NOIDA, India — Indian Administrative Service (IAS) officer and world number three Para-Badminton player Suhas Lalinakere Yathiraj is the first Indian representative at the Tokyo Paralympics who is a civil servant.
The District Magistrate of Gautam Buddha Nagar (also known as Noida), a satellite town near the Indian capital Delhi, never let one-legged congenital deformity come in his way of medals, honors, and successes.
“I want to thank God for this because when I used to study, I didn’t think of becoming a district collector,” said the Gautam Buddha Nagar District Magistrate.
“It was a dream come true, and then I got the opportunity to participate in civil service.”
“There was also an opportunity to go to the highest competition of sports. I want to say to all the people, and especially the youth, that whatever you want to do in life, try to do that. Because sometimes we win, sometimes we lose in life.”
“But one should never back down from the effort. I want to say to all the youth [out there]: I studied in a normal school college, joined civil services, and now I am going to Paralympics, then why not you. You can also do it by trying,”
Yathiraj said if someone really loves their occupation, a whole day of working and then watching movies “never gives you stress.”
“I love my work, so I don’t get tired while working also while practicing badminton. Badminton is a spiritual exercise for me. It kind of feels like meditation to me. Everyone has 24 hours a day, some people do, some people make excuses for that.”
He stressed the importance of time management for anyone who seeks to juggle a career with a hobby or another degree, perhaps.
“I believe that time management has to be given priority if you want to do things together, it is not a problem,” said Yathiraj.
“When every youth enters high school, they don’t know what to do in life, my family wanted that I should become a doctor, I also gave medical entrance test, later I felt that I do not like engineering more.”
The film fanatic’s father then made a Bollywood reference, quoting Amrish Puri from the 1995 classic movie “Dilwale Dulhania Le jayenge”: “Ja, jee le apni zindagi (go, live your life).”
“After doing computer engineering for a year, I felt that there is something missing in my life,” said the IAS officer of the 2007 batch. “Then my inclination towards civil services increased. At that time, I started my preparation.”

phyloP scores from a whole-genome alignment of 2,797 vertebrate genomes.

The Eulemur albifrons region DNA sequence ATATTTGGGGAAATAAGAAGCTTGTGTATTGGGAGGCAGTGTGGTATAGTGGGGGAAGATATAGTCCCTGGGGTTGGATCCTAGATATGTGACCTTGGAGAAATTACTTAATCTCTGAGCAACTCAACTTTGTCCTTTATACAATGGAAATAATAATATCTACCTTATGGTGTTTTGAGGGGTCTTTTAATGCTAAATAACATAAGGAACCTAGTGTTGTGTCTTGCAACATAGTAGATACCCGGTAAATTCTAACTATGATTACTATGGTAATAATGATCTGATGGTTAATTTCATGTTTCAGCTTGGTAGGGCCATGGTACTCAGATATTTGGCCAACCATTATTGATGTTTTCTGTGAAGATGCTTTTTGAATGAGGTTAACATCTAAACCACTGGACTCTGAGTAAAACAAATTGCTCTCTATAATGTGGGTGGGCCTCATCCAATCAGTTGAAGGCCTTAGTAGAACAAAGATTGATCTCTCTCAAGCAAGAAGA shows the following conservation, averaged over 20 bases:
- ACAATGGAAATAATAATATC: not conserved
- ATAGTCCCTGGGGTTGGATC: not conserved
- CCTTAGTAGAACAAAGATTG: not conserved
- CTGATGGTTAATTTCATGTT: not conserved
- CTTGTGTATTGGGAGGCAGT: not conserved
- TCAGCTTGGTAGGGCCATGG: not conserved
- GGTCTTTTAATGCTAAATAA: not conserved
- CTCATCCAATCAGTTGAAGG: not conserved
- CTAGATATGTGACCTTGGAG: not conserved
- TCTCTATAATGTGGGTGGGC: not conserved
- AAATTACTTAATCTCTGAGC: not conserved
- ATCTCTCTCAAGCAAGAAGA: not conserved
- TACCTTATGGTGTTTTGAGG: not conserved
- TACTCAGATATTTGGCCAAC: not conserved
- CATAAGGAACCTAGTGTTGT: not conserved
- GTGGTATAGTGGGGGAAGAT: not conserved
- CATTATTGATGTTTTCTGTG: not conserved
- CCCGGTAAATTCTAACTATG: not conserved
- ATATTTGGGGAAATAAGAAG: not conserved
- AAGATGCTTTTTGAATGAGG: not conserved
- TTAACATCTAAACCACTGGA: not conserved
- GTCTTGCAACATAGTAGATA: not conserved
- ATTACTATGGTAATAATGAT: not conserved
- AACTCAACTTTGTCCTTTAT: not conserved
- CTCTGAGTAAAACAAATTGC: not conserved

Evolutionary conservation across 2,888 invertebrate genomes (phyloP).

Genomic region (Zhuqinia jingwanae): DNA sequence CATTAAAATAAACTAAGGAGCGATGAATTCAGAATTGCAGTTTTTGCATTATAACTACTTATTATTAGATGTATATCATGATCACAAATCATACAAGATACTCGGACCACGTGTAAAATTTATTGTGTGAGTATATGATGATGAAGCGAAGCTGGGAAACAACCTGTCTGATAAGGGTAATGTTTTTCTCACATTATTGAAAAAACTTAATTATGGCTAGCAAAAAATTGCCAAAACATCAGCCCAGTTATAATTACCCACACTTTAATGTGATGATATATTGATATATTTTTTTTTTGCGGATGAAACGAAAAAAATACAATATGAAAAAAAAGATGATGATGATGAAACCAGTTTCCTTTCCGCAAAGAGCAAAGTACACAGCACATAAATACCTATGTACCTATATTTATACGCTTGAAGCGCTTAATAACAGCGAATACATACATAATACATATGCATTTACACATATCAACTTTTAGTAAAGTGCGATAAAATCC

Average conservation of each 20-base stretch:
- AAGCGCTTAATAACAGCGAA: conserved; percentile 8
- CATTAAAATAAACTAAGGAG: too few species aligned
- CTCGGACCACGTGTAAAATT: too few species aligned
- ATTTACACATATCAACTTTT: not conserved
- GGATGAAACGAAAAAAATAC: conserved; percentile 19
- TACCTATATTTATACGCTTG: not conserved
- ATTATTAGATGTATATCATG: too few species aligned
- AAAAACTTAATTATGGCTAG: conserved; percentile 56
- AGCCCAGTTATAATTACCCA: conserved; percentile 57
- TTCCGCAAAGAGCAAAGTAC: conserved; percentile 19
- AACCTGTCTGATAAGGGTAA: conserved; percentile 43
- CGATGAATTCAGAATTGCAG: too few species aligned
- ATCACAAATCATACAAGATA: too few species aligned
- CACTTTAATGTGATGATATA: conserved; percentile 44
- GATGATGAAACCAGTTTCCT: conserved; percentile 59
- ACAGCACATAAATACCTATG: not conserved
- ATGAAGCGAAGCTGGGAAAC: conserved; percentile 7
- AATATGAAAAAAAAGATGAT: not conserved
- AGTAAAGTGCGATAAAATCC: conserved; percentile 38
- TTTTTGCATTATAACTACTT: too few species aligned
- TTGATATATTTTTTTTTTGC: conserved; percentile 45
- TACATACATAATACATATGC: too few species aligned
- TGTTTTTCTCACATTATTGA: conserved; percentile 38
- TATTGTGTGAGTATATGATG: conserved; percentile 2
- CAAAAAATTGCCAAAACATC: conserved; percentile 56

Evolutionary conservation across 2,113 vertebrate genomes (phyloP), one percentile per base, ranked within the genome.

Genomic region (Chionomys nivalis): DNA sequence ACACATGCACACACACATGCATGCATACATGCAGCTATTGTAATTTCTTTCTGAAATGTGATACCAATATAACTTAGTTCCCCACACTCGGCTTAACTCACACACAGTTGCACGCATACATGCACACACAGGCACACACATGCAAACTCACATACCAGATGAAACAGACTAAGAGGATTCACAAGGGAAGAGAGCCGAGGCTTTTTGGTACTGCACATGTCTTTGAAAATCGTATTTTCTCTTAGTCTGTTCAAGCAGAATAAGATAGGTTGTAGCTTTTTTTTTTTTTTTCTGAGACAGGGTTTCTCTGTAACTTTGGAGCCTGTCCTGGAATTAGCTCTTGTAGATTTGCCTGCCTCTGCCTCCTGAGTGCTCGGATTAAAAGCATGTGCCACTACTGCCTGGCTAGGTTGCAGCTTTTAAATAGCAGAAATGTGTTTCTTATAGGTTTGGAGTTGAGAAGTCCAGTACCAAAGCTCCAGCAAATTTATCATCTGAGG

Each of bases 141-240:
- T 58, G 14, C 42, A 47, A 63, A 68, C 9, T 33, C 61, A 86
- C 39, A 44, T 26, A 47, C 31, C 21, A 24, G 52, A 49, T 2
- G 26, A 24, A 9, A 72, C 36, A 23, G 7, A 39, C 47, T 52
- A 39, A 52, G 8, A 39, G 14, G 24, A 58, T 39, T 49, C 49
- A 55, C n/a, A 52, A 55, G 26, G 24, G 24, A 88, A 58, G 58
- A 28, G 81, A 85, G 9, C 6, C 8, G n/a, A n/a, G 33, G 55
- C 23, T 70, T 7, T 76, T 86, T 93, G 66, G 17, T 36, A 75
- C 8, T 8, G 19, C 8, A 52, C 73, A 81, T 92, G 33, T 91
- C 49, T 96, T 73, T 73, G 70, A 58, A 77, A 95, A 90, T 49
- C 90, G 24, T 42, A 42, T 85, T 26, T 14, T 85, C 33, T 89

“Sports was always a part of life, but I started playing professionally later. Some say life is a journey, it is not just a destination. I also feel that life is a journey. The destination will be found,” said the star shuttler.
Responding to a request for a message for the insecure differently-abled persons, Yathiraj said: “Not only handicapped but [for] every person who lacks something, it is natural to have this insecurity.”
“I feel that their parents should be so confident about them that their insecurities take a back seat, and they can touch the sky. When we think that we lack something, then we will not be able to do anything in life.
“I want to thank my father. When I was young, he was so confident about me. He never allowed me to feel that I am disabled. Criticism and praise are always two sides of a coin. Some people in society will call you good and some bad. We should never become weak by all these things,” Yathiraj said.
Yathiraj rose to fame after bringing home a gold medal from the 2016 Asian Para-Badminton Championships in Beijing while serving as the District Magistrate in the northern Indian state of Uttar Pradesh’s Azamgarh. He received the state’s highest civilian honor, “Yash Bharti,” in December 2016 for his incredible feat.
The 38-year-old Paralympian is one of the seven shuttlers—five men in the men’s singles category and a women’s doubles pair—who will represent India at the Tokyo Paralympic Games scheduled from Aug. 24 to Sept. 5. India will start its campaign on Aug. 27 with men’s and women’s archery events.
(With inputs from ANI)
Edited by Amrita Das and Krishna Kakani
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